Pull It Together
Romney Wins Michigan & Arizona, but Political Tourette’s Is Costing Him
Mitt Romney won Arizona, but his Michigan victory was humiliatingly close, and his gaffes have reached a pathological level, says Paul Begala. Plus, Howard Kurtz, Patricia Murphy, and more Daily Beast contributors weigh in on the results.
Mitt Romney barely winning a primary in his home state is like Charlie Sheen barely winning a primary in a Hooters. Sure, it’s a win, but the fact that it was close is more than embarrassing—it’s mortifying.
Romney won Arizona and he won Michigan. He won the delegates, but he certainly has not won the hearts of his party’s conservative base. According to CNN’s exit poll, he lost those who describe themselves as “very conservative” by 14 percent. He lost pro-lifers by 9 percent. He lost white evangelicals by 16 percent. And the only income group he won a majority of was those who earn more than $200,000 a year.
Bad as that is, the news from the moderate middle is worse. Romney’s transparent—and largely unsuccessful—pandering to the kook right has deeply damaged him among the swing voters who will ultimately pick our next president. The latest Washington Post–ABC News poll shows Romney with a dangerously low favorable rating of just 29 percent. (President Obama’s is 49 percent.) The Pew poll reports that by a margin of 61–29, voters say Romney does not understand the needs of people like you. And in the latest CNN poll, 65 percent of voters say Romney’s policies favor the rich.
Romney’s constant Marie Antoinette gaffes are pathological. He said he didn’t follow NASCAR but has some friends who own teams. He bragged about his wife’s two Cadillacs, mocked people wearing inexpensive plastic ponchos in the rain, and said he didn’t care much about the very poor because, he added, they have a safety net—as if he knew anything about being poor. He publicly offered a bet for $10,000, said $374,000 in speaking fees is not a lot of money, and that “corporations are people too.” He described himself as unemployed, claimed he has been worried about getting a pink slip, and said, “I like being able to fire people who provide services.”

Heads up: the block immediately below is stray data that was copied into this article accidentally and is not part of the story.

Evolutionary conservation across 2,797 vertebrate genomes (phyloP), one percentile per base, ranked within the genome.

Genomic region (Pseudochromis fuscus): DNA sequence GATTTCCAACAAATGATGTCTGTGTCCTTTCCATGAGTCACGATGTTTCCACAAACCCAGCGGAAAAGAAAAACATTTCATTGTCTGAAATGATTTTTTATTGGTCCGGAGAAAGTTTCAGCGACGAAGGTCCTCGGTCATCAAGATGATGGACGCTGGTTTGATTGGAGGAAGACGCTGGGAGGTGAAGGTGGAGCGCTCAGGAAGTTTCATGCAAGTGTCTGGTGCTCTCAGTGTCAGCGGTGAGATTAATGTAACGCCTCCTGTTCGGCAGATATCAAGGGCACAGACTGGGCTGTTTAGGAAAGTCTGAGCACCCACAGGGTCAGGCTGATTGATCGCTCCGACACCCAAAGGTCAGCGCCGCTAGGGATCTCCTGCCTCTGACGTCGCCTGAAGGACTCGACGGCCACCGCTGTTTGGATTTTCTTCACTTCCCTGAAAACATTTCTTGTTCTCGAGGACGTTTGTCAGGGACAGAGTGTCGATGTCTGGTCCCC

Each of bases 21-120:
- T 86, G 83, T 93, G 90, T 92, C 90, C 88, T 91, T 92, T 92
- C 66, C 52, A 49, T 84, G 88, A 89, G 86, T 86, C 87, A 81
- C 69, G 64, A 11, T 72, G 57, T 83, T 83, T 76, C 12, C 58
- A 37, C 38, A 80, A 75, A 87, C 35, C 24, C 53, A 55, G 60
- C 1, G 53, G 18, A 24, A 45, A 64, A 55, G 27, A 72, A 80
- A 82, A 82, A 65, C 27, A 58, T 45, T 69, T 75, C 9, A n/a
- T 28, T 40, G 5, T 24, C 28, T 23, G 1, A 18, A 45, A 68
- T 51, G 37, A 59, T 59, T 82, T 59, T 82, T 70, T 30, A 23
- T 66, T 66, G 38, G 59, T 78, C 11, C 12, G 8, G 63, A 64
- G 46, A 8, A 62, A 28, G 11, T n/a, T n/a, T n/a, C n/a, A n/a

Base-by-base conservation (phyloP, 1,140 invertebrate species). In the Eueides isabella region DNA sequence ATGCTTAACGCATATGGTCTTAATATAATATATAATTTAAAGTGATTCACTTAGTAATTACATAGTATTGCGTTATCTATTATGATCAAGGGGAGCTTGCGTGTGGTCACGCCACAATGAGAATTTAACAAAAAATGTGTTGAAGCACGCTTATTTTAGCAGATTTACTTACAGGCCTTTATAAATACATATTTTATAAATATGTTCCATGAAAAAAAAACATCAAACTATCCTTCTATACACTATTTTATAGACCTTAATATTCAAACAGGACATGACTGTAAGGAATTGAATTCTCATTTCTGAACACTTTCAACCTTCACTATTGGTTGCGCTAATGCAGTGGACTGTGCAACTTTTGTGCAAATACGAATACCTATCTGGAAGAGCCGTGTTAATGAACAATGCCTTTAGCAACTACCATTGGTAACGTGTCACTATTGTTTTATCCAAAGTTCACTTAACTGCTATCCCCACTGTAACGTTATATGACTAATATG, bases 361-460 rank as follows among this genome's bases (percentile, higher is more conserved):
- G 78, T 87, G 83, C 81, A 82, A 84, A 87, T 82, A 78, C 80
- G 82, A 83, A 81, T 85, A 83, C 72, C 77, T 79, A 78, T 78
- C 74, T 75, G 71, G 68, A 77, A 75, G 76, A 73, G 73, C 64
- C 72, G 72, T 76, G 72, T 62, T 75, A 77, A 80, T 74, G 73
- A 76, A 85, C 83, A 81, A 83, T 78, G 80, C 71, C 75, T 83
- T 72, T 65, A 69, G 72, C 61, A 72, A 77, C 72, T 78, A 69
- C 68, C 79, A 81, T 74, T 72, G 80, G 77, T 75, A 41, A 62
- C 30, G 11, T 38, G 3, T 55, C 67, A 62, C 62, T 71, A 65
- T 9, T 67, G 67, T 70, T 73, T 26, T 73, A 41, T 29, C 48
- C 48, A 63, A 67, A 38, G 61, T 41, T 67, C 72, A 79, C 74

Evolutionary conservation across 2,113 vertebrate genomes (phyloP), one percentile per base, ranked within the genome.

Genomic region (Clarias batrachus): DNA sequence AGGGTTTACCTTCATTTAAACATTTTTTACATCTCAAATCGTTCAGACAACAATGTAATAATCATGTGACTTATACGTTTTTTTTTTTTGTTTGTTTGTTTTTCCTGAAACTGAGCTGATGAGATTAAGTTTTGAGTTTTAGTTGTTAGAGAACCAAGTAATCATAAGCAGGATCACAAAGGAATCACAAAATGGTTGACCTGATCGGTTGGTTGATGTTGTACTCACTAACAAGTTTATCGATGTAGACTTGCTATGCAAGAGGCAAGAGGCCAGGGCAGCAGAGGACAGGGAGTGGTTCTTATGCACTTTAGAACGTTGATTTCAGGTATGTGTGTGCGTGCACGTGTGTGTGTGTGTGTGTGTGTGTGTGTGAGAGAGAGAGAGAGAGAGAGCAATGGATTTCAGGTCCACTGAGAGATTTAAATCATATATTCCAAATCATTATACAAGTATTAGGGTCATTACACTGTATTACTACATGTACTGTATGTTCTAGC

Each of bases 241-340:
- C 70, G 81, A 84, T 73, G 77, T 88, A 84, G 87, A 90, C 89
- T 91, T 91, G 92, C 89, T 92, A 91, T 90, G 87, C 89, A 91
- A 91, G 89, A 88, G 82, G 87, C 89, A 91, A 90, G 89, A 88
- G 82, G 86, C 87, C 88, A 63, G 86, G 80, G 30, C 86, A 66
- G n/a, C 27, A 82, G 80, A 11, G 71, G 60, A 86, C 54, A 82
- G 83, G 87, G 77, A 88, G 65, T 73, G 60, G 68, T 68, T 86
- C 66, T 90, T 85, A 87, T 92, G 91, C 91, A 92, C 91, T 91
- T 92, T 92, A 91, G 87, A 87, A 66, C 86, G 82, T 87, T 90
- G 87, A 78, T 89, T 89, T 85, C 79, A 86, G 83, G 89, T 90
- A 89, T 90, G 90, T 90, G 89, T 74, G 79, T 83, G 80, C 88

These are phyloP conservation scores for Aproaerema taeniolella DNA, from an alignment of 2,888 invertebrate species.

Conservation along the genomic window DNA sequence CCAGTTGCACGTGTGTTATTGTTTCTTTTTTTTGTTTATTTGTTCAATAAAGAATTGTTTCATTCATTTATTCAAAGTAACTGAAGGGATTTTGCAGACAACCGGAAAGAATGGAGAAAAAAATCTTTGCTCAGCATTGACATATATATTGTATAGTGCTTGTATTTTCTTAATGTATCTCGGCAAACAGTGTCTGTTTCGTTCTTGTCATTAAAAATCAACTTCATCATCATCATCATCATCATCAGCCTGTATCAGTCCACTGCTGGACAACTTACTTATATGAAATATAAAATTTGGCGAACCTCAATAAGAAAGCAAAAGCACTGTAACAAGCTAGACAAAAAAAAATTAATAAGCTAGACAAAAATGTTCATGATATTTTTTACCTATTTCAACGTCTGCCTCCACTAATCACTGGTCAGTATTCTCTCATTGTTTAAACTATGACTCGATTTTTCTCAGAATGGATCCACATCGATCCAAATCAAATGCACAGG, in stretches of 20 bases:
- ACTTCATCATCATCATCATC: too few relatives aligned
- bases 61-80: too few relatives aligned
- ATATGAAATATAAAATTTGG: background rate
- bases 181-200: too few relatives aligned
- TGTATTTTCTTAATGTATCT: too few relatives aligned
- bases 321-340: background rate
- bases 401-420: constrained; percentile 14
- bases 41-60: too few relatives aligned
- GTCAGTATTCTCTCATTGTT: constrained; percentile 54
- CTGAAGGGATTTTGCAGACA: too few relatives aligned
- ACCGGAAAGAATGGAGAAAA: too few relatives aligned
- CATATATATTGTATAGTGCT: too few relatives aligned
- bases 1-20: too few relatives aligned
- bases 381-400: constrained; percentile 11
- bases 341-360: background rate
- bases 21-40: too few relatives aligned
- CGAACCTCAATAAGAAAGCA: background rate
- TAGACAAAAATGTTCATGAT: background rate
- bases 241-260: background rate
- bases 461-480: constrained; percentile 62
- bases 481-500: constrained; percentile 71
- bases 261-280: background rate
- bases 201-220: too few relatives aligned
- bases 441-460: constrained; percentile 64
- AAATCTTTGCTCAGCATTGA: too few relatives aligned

That’s not a string of gaffes, that’s political Tourette’s.
Yes, Romney won, but look who he beat. Ron Paul is self-limiting, Newt Gingrich is self-aggrandizing, and Rick Santorum is self-righteous.
Rick Santorum snatched defeat from the jaws of victory. He insulted the memory of JFK and accused President Obama of following a “false theology.” He attacked public schools and said those who want to send their children to college are snobs. And of course, he attacked contraception. When you attack sex, college, and JFK, you’re really limiting your pool of potential voters.
Thinking he might lose, Romney spent part of Election Day whining about Santorum’s attempts to get Democratic votes, which his campaign called “dirty tactics” and “politics at its worst.” Of course, Romney himself crossed over and voted for Democrat Paul Tsongas in the 1992 Democratic presidential primary in Massachusetts.
It may well be that the biggest winner is Barack Obama. Sure, his team would likely have preferred a Santorum victory. But the Dow Jones industrial average topped 13,000, and Republican Sen. Olympia Snowe announced her retirement—turning a GOP lock into a potential Democratic gain. And the president himself showed 'em how it’s done with a rip-roarin’ speech to the United Auto Workers that presages the kind of powerful, middle-class appeal he will carry into the fall campaign.